Plaintiffs include several organizations serving migrant crime victims including our domestic violence project Voces Unidas (Voces Unidas provides legal assistance and technical support on matters involving immigrant crime victims and domestic violence— see www,vocesunidas.org for information including a database of resources available to advocates and immigrant victims of violent crimes and survivors of domestic violence), Catholic Charities CYO of San Francisco, International Institute of the East Bay, Sanctuary For Families, the Diocesan Migrant & Refugee Services, Inc. (El Paso), and eighteen migrant crime victims eligible for U visas, most residing in the Bay Area. The main focus of the new lawsuit, brought as a nationwide class action, was the USCIS’s failure for seven years to issue U visa regulations and an application form, or to take steps to remedy the 7-year delay in issuing U visas.
In June 2007 the government filed a motion to dismiss all claims. We filed an extensive opposition in July. A court hearing was held August 15, 2007, in San Francisco. The government lawyers sheepishly told the judge that on that very day Secretary Chertoff was “signing-off” on U visa regulations (no coincidence, of course!). Despite this assurance from the government’s lawyers, the judge nevertheless refused to dismiss any of the claims raised in the lawsuit. She ordered the government to provide monthly reports on their progress in getting the regulations and an application form issued, said hopefully this would get done promptly, and scheduled another hearing for January. As you know, the regulations were issued shortly thereafter and migrants could begin filing for U visas in October 2007. For the first time several thousand migrant crime victims were actually able to apply for U visas.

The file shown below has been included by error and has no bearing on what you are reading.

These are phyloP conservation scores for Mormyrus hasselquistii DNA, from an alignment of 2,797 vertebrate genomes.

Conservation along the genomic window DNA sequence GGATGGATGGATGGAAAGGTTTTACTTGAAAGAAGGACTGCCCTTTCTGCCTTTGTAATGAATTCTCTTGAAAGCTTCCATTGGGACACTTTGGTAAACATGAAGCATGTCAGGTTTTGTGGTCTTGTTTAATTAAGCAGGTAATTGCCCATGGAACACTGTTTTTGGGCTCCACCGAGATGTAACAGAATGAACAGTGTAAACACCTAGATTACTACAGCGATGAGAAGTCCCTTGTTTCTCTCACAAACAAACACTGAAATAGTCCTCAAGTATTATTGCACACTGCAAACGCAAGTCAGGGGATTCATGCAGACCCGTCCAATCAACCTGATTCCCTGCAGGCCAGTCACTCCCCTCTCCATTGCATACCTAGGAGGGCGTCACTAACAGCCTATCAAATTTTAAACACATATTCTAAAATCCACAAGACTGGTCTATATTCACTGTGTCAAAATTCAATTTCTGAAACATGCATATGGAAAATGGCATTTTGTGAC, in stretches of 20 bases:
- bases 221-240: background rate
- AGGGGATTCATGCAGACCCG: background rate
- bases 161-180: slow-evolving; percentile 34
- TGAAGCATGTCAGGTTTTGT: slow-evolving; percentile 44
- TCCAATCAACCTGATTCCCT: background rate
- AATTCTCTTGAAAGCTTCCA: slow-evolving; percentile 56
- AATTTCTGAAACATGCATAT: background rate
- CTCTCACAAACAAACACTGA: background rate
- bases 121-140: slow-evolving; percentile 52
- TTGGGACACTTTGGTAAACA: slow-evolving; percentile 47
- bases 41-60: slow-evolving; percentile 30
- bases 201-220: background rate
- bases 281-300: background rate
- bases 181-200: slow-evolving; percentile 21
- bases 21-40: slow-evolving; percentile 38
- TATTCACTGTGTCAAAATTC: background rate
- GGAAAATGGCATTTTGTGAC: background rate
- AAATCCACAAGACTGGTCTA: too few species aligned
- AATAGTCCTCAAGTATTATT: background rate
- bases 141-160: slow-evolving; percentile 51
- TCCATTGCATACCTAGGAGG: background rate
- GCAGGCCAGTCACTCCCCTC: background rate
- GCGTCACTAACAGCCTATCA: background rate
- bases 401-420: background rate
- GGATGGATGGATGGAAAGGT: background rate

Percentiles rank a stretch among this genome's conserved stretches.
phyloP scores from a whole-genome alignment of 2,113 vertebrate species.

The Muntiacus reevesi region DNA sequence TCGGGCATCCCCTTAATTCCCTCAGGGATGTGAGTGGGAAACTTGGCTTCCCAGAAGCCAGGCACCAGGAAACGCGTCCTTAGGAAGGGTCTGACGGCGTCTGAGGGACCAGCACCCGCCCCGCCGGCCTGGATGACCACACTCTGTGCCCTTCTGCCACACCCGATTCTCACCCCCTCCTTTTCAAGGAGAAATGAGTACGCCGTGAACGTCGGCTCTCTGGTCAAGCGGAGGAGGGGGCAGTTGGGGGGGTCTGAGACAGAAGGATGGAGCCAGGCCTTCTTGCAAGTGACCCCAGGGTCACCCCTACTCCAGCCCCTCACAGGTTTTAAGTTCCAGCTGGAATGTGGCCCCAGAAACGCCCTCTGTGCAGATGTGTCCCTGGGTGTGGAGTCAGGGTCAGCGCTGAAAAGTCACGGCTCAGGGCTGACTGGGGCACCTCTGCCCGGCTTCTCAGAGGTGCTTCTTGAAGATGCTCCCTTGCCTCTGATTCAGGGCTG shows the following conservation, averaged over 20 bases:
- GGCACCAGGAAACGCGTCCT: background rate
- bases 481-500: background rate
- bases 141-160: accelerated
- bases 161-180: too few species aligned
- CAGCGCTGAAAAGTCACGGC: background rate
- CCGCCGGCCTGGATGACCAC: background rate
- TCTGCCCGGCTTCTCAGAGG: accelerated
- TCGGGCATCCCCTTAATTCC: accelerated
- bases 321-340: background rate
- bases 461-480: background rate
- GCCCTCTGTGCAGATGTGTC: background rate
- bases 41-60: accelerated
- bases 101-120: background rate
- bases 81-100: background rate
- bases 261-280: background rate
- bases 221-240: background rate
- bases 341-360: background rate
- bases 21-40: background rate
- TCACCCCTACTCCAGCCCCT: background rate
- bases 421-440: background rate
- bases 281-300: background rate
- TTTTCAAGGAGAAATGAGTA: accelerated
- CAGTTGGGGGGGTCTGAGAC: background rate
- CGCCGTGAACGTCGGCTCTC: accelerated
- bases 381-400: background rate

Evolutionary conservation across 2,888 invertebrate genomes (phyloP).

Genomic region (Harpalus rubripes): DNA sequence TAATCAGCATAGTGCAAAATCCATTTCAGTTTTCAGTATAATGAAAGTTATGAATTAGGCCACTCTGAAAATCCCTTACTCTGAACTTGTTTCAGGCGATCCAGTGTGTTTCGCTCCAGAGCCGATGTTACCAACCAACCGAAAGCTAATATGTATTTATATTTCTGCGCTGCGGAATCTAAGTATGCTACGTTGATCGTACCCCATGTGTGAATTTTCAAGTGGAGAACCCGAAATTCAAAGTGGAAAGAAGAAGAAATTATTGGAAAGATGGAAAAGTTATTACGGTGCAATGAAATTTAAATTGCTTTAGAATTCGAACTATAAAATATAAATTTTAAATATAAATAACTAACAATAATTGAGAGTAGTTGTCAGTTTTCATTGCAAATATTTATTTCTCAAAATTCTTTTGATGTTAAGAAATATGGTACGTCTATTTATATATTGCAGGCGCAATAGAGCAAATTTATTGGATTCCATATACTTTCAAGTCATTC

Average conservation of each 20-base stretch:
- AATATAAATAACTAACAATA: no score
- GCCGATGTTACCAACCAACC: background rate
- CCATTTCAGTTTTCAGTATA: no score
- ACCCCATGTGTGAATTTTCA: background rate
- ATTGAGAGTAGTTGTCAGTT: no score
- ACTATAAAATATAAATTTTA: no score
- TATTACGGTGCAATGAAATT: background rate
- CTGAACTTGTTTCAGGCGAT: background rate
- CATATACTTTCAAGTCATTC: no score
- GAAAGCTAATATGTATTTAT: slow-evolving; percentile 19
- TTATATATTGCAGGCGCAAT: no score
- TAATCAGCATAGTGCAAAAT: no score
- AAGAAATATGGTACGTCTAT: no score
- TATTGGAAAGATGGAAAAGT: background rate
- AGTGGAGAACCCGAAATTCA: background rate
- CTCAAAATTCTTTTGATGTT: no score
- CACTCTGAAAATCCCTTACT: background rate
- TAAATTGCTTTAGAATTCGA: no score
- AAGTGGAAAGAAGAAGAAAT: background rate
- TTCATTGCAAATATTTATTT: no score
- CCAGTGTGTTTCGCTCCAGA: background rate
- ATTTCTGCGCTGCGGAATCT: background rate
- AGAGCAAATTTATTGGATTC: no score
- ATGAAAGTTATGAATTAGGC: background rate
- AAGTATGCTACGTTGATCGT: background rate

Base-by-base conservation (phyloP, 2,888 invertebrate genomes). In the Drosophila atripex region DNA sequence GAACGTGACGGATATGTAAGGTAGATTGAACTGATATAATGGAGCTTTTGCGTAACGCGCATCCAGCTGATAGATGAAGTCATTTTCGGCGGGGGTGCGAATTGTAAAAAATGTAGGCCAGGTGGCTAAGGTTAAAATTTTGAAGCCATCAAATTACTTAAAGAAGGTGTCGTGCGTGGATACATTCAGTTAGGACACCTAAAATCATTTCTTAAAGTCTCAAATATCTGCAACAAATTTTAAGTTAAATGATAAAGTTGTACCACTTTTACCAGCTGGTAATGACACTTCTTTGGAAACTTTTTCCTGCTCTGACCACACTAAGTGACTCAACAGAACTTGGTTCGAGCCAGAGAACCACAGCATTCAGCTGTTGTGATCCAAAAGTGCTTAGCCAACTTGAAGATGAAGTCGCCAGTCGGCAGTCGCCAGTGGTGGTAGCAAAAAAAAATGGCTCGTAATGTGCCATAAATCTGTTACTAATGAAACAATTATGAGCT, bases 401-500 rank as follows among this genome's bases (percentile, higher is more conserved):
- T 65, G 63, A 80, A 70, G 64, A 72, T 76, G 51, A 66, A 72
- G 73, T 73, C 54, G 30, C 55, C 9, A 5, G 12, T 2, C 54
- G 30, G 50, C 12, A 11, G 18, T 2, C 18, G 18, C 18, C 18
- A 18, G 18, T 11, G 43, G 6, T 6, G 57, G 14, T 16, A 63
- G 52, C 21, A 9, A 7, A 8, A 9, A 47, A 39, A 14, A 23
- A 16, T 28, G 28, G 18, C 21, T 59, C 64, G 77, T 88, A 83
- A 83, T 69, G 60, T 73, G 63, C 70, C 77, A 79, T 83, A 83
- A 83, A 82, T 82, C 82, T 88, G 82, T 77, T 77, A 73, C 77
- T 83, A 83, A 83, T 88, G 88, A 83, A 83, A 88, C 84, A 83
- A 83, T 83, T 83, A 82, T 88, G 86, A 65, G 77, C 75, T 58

First Amended Complaint
Next we reviewed the public comments submitted to the USCIS in response to the interim U visa regulations and in February 2008, with the judge’s permission, we filed a First Amended Complaint including several of the key issues advocates raised in their comments:
(1) The new regulations do nothing to “recapture” the 70,000 visas lost during the government’s 7-year delay (the statute authorizes 10,000 visas per year);
(2) the regulations do not include procedures for applicants to apply for permanent resident status (though people who earlier had “interim relief” for three years are supposed to be able to apply for LPR status immediately;
(3) the regulations do nothing to accelerate the ability of people who should have been granted lawful permanent resident status a few years ago to apply for US citizenship sooner than the normal five year wait;